17 Jul 2009

DeLong on the State of Macroeconomics

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A rare post in which I agree wholeheartedly with Brad DeLong (HT2 Bob Roddis):

The Economist gives us economists too much credit…

I would like to draw a distinction between economics as a way of thinking–the way good economists think, at least–and academic economics as a profession. Economics as a way of thinking is, I believe, still very valuable. But academic economics as a profession has proven itself to be not valuable at all in this financial crisis.

Yep. It would be hard to imagine a worse performance by professional economists during the last few years. Follow the link to the Economist pieces to see some examples of how badly the profession botched things.

I’ll go even further, and say that I totally understand why DeLong (and Krugman) think Fama et al. are being crazy in their opposition to fiscal stimulus. They are trying to use accounting tautologies to “prove” that deficit spending can’t reduce unemployment. But that doesn’t work; it’s not necessarily true that “every dollar the government borrows means one fewer dollar spent by the private sector.”

Naturally, I oppose DeLong (and Krugman) in their call for greater fiscal stimulus; I think their recommendations are awful. But as I argued in this article, the real problem is that even if deficit spending (temporarily) reduced unemployment, it would simply delay the sectoral adjustments needed to restore the economy to a sustainable growth path.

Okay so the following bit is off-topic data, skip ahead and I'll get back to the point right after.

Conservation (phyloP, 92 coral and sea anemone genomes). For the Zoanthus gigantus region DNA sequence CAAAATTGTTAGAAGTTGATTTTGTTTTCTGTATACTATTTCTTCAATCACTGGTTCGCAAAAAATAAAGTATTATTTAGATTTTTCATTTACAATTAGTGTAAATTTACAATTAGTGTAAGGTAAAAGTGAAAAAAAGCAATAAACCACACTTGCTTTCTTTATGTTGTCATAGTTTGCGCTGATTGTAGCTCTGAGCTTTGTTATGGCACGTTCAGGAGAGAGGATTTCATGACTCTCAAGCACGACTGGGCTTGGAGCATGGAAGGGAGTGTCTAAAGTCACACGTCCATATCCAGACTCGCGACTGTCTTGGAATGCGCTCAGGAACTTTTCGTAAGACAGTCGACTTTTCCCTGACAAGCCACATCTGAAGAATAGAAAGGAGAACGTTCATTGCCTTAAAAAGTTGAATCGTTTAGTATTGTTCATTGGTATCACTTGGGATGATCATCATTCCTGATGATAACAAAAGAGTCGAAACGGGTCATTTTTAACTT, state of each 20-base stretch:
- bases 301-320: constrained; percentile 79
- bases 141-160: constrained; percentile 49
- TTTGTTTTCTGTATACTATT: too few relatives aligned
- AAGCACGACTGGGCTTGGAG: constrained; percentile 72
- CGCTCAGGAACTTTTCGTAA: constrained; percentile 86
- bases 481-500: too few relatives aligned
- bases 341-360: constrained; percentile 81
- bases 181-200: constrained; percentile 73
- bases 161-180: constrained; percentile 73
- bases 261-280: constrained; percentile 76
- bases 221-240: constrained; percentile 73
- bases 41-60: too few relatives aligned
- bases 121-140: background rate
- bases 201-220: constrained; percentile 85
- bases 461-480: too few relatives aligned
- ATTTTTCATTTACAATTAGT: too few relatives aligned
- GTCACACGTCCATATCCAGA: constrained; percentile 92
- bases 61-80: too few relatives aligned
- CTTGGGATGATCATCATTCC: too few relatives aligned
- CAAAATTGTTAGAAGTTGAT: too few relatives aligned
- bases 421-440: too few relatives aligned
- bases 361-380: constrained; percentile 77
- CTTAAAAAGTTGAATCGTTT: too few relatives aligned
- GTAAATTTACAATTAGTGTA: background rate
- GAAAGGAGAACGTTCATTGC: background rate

Note that I’m not saying deficit spending will always reduce unemployment; I am rather saying that Fama et al. are wrong for claiming that it will necessarily have zero effect on it. In fact, some of the opponents of “stimulus” are trying to have it both ways. Before the plan passed, it seemed (many of them) were saying that government spending would be perfectly counterbalanced by private sector losses, and so the effect on employment should have been nil. And yet now that the stimulus passed and unemployment jumped higher than most were predicting, the critics are saying, “See? We told you this would destroy jobs!” (Of course, there was not a unified voice of criticism of the stimulus package; some people made arguments at the time saying it would “destroy jobs on net.” So those critics could claim justification.)

A lot of people ask me if I think Krugman (and DeLong) are liars or just stupid. They’re certainly not stupid, and I don’t even think they’re necessarily dishonest. After all, they each have thousands of fans who leave comments on their blogs, so presumably it’s not a giant Keynesian conspiracy. Yes they will often make (in my opinion) unfair attacks on their opponents, or will conveniently overlook certain facts that hurt their cases, but there are people on “my” side who do the same thing from time to time.

The one thing that does bother me about these two guys is the ease with which they accuse their intellectual opponents of being stupid and/or evil. Ah well.

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